EDITORIALS


Congress selling debt, Gen Y ready to buy


By Optimist Editorial Board
Posted on February 7, 2013 | Editorials, Opinion | Comments Off

The American generation prone to acquiring the most debt is about to acquire a lot more – from the government.

The federal debt held by the public is higher than it’s been in more than 60 years, $16.5 trillion, according to a Congressional Budget Office report on Tuesday.

$16,500,000,000,000.

The debt is projected to grow, at a slower rate, for the next 10 years as well. This is the debt Generation Y, including those of us in college now, will inherit.

This generation has proved to embrace the get-it-now, pay-for-it-later mentality every time Apple releases a new device for checking Facebook. According to a USA Today report, 43 percent of this generation, also known as the Millennials, has collected too much credit card debt already.

And now we come to the debt ceiling, which had been raised to $16.4 trillion. We reached that last month, so the Senate suspended the limit until May 19. Now the government can borrow more money for three more months, because that’s how you get out of debt.

This isn’t the first time the nation has gone through this problem. After World War II, the federal budget deficit grew to around 110 percent of gross domestic product, higher than it is now. The GDP shrank over the years until the 1970s, slowly grew, and rose sharply again in 2008.

Republicans and Democrats haven’t been able to agree on how to reduce the debt. Some are disagreeing on how to raise the ceiling. Only in Congress would this be a realistic discussion. If the sewers on your street flood and fill your home with sewage, do you raise your home’s ceiling or clean out the waste?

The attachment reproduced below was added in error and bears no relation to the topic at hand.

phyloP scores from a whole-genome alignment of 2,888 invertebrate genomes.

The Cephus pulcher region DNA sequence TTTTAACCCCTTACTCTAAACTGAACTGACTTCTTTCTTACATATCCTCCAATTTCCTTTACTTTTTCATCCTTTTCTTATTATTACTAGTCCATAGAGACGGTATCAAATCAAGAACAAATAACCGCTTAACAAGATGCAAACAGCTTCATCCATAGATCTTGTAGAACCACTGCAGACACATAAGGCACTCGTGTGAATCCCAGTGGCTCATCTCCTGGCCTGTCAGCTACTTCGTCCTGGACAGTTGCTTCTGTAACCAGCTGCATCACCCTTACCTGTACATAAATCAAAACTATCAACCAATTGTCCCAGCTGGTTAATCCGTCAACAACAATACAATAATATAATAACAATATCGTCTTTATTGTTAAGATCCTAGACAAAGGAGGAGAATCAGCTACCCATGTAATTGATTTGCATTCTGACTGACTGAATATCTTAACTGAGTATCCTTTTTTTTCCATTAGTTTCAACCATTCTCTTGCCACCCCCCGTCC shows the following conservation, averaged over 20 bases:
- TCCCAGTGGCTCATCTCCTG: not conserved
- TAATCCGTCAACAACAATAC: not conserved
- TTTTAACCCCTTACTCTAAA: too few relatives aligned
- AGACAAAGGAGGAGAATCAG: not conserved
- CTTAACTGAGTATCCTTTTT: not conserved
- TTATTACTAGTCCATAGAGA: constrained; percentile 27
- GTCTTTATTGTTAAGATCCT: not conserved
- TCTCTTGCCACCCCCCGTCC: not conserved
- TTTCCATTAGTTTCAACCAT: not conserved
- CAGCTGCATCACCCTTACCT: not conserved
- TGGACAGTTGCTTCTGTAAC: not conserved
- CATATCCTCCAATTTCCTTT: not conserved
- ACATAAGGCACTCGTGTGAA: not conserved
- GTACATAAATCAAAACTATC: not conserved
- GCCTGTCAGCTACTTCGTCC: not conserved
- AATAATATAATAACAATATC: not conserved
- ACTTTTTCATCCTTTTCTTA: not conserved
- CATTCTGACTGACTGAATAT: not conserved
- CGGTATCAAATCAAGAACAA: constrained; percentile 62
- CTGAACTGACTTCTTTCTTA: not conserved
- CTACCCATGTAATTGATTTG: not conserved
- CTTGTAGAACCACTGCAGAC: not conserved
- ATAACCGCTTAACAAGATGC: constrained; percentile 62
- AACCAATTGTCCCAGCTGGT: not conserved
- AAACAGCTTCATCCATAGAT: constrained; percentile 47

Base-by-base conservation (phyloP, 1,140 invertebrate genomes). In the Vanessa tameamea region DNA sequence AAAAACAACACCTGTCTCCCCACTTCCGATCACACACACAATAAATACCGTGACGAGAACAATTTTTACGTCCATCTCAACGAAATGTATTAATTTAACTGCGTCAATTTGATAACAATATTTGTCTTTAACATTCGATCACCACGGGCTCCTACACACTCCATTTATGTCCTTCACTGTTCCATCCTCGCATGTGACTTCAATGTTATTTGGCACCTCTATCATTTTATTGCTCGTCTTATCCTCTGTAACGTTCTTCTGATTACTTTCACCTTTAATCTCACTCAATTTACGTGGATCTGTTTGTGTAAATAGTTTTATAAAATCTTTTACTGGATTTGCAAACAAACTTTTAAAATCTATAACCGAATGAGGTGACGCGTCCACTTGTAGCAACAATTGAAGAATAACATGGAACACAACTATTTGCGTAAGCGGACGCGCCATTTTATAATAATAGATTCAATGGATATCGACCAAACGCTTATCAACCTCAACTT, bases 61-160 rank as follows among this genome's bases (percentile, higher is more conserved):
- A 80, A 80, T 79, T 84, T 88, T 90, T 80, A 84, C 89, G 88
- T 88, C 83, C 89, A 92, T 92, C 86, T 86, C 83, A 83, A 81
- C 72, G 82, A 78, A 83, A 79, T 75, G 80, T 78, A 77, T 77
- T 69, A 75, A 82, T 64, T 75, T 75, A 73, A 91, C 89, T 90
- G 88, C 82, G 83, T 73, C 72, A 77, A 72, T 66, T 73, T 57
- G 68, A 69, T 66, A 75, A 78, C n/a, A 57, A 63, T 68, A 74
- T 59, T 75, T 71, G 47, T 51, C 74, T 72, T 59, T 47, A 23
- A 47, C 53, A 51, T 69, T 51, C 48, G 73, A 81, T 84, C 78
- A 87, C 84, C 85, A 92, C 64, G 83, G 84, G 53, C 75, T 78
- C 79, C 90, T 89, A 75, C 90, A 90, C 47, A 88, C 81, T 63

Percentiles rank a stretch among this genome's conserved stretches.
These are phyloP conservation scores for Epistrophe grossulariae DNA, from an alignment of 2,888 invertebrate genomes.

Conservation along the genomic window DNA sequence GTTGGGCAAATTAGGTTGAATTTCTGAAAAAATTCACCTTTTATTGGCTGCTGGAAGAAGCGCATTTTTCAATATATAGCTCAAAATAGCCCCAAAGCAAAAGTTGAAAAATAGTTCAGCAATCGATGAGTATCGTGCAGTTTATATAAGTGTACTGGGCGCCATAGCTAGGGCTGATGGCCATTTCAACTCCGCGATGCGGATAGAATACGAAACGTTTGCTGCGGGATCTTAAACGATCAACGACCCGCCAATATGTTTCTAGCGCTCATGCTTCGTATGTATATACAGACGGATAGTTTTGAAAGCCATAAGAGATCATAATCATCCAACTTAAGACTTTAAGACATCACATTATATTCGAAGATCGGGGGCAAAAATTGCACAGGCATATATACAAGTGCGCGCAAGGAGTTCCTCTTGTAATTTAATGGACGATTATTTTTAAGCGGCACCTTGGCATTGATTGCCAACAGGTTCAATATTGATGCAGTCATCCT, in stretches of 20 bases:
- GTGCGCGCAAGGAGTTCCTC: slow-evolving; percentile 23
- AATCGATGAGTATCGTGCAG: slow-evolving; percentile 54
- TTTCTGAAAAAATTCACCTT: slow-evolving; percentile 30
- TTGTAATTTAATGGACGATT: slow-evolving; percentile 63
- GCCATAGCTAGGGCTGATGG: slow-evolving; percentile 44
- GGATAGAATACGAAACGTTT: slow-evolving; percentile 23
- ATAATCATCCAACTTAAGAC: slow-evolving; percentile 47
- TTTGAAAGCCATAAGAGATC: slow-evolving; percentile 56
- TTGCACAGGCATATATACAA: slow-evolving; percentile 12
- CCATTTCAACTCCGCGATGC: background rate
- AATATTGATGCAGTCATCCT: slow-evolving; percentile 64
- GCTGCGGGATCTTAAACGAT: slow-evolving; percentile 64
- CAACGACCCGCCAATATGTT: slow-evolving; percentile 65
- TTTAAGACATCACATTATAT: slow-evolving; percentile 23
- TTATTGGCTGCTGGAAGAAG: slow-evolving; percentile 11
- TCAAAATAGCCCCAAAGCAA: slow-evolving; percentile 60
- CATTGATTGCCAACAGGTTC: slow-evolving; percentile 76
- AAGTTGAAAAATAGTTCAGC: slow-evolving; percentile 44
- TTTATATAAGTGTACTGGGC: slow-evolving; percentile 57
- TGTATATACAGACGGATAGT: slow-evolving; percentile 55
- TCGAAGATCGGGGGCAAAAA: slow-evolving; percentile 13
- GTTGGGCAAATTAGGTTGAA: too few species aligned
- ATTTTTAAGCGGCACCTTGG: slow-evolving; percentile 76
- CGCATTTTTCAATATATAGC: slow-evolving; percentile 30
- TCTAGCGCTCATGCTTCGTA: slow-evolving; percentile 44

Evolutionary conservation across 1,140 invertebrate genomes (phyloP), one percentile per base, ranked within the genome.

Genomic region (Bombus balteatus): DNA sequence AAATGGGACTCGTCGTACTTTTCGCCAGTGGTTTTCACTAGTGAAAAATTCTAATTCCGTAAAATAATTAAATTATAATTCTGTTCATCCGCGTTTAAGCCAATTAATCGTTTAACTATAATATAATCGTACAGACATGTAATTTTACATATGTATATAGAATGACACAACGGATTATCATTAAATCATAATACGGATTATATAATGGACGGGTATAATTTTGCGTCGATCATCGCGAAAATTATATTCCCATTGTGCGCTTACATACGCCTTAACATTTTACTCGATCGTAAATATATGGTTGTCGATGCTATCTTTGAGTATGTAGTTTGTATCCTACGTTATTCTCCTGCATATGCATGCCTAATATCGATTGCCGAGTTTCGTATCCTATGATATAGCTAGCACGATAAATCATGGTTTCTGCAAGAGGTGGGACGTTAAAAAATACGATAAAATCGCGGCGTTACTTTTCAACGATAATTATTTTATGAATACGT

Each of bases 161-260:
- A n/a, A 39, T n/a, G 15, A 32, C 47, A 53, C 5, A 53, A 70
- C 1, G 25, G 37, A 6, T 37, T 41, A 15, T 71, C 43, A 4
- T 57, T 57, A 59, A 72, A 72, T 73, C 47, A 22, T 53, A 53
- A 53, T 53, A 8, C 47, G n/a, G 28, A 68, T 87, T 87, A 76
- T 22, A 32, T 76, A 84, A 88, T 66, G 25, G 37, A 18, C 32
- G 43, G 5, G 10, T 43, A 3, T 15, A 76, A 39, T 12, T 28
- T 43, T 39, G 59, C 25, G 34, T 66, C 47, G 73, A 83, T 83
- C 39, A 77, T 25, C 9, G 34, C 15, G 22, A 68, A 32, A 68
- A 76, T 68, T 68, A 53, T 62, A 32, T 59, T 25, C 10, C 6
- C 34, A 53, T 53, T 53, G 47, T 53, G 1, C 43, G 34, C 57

President Obama’s administration has reduced the rate at which the country has been accumulating the debt, according to the CBO report. Unemployment rates are expected to drop to 5.2 percent in 10 years. So there is some good news in the country’s finances.

But the Millenials, who were born between 1980-2000, must remember the “Do as I say, not as I do,” mindset of the different governments that have gotten us to where we are now.

Our spending habits don’t bode well. But our history gives us hope. We tightened our belts before, we can do it again.

editorialboard Posted by Optimist Editorial Board on Feb 7th, 2013 and filed under Editorials, Opinion. You can follow any responses to this entry through the RSS 2.0. Both comments and pings are currently closed.  - This post has been viewed 5430 times.

Comments are closed